- Valuing Multiple Perspectives of Disability
David Connor, Hunter College, Inclusive and Special Education
This presentation discusses a specific course assignment in which students analyze documentaries about dyslexia that provide contrasting perspectives to canonical understandings of dyslexia in the field of special education.
- Building Disability as Diversity into Content Area Lesson Plans
April B. Coughlin, SUNY; CUNY School for Professional Studies, Education
This presentation focuses on an assignment in a Differentiating Instruction course that utilizes a UDL lesson plan framework to develop disability-themed lesson plans across the content areas in secondary education.
David J. Connor, Ed.D, is Professor Emeritus, Hunter College (Learning Disabilities Program) and the Graduate Center (Urban Education Program), City University of New York. David is the author/editor of numerous articles, chapters, and books, including: DisCrit: Disability Studies and Critical Race Theory in Education (2016) co-edited with Beth Ferri and Subini Annamma; Contemplating Dis/Ability in Schools and Society: A Life in Education (2018); Rethinking Disability: A Disability Studies Approach to Inclusive Practices (2nd edition) (2019) co-authored with Jan Valle; How Teaching Shapes our Thinking about Disabilities: Stories From the Field (2021), co-edited with Beth Ferri, and; DisCrit expanded: Inquiries, Reverberations & Ruptures (2022), co-edited with Subini Annamma and Beth Ferrl. He also writes fiction, and has published a trilogy of short stories titled Just Keep Breathing: Tales of Love & Loss in New York City. For more information, see www.hunter-cuny.academia.edu/DavidJConnor [hunter-cuny.academia.edu].
April Coughlin, Ph.D, is an Assistant Professor at the State University of New York at New Paltz in the School of Education. She has been a “wheeler” since the age of six, is a disability rights advocate, and worked as a high school English teacher in NYC public schools. Her research, teaching, and advocacy focus on access and equity for students with disabilities/Disabled students in schools, healthcare for women with disabilities, and transit accessibility.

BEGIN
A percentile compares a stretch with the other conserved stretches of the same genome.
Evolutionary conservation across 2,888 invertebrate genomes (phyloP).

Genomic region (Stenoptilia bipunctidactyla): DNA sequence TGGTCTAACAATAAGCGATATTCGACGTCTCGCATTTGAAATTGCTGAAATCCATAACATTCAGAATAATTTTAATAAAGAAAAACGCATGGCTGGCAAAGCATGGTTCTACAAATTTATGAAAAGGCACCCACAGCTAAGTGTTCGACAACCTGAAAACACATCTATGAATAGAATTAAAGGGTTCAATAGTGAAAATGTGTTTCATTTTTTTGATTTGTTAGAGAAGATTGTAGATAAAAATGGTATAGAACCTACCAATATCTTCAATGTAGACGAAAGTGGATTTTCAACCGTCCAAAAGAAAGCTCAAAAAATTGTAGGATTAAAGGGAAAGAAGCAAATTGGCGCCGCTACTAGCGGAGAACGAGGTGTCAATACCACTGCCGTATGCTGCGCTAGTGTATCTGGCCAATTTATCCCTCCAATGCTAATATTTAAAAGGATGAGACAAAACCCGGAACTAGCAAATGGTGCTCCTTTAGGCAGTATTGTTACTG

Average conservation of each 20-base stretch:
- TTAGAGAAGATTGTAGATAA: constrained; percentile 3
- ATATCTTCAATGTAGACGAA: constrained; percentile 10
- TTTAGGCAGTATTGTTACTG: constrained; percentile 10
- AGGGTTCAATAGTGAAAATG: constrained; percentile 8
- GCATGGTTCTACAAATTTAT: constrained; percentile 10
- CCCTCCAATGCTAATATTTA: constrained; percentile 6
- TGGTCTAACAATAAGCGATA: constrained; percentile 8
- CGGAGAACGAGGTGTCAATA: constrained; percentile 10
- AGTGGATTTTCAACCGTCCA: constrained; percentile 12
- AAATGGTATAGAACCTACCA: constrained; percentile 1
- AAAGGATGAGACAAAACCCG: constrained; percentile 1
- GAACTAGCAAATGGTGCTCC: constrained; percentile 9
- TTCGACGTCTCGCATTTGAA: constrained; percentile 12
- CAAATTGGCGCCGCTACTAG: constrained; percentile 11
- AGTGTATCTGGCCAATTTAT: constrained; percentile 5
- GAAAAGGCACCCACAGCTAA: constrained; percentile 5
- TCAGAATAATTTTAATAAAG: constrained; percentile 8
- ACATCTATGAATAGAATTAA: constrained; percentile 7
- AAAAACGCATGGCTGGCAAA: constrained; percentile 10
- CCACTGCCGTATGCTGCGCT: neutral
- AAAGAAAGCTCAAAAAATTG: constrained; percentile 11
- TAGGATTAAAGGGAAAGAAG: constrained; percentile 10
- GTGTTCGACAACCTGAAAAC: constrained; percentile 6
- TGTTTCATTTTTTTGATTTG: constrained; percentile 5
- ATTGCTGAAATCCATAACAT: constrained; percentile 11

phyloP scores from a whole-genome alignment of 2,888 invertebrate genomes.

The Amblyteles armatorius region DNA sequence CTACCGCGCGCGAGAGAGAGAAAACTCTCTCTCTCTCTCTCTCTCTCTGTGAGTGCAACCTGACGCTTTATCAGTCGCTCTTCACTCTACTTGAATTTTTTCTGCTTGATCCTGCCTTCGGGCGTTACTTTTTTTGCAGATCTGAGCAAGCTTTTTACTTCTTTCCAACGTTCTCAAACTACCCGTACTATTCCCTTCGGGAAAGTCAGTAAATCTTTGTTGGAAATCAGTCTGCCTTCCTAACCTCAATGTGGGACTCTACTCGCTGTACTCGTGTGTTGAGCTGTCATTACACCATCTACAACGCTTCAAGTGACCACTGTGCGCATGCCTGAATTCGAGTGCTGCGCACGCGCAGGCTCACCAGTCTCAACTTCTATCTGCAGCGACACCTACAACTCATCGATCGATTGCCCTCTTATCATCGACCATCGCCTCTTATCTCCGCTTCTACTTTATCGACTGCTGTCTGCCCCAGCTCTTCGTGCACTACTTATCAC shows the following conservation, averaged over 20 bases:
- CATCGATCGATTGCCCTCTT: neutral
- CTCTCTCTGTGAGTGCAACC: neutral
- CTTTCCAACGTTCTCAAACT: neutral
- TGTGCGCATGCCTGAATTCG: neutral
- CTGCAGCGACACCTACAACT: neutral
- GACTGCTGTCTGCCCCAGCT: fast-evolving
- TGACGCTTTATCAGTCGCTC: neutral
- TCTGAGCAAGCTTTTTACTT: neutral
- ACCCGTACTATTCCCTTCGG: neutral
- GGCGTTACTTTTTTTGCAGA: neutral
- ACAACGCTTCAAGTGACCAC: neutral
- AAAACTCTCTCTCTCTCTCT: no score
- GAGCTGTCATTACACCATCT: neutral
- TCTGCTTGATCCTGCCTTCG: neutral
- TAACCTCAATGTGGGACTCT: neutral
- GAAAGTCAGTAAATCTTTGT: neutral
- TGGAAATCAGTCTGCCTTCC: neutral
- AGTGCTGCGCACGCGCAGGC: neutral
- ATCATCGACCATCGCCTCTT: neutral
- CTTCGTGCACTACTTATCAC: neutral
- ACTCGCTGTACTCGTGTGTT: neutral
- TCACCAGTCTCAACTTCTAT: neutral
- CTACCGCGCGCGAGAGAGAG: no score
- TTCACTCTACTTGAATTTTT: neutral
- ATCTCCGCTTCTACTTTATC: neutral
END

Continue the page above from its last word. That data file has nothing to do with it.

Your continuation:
Esther (Michelle) Gabay is a lecturer in the English Department at Kingsborough Community College, CUNY, where she teaches First-Year Composition and Developmental English. Her work grows out of the belief that the art of teaching and learning lies at the nexus of curiosity, joy, and empowerment.
Dr. Priya Lalvani is Professor of Disability Studies at Montclair State University. She is the coordinator for the graduate programs in inclusive education. She holds a Ph.D. in developmental psychology from The Graduate Center, CUNY. Her research is focused on examining the sociopolitical contexts which frame the lived experiences of individuals with disabilities and their families. Her work examines ableism in schools and society, and problematizes the segregation of many students with disabilities in schools. She is the co-author of the book: Undoing Ableism: Teaching About Disability in K-12 Classrooms and the editor of: Constructing the (M)other: Narratives of Disability, Motherhood, and the Politics of Normal.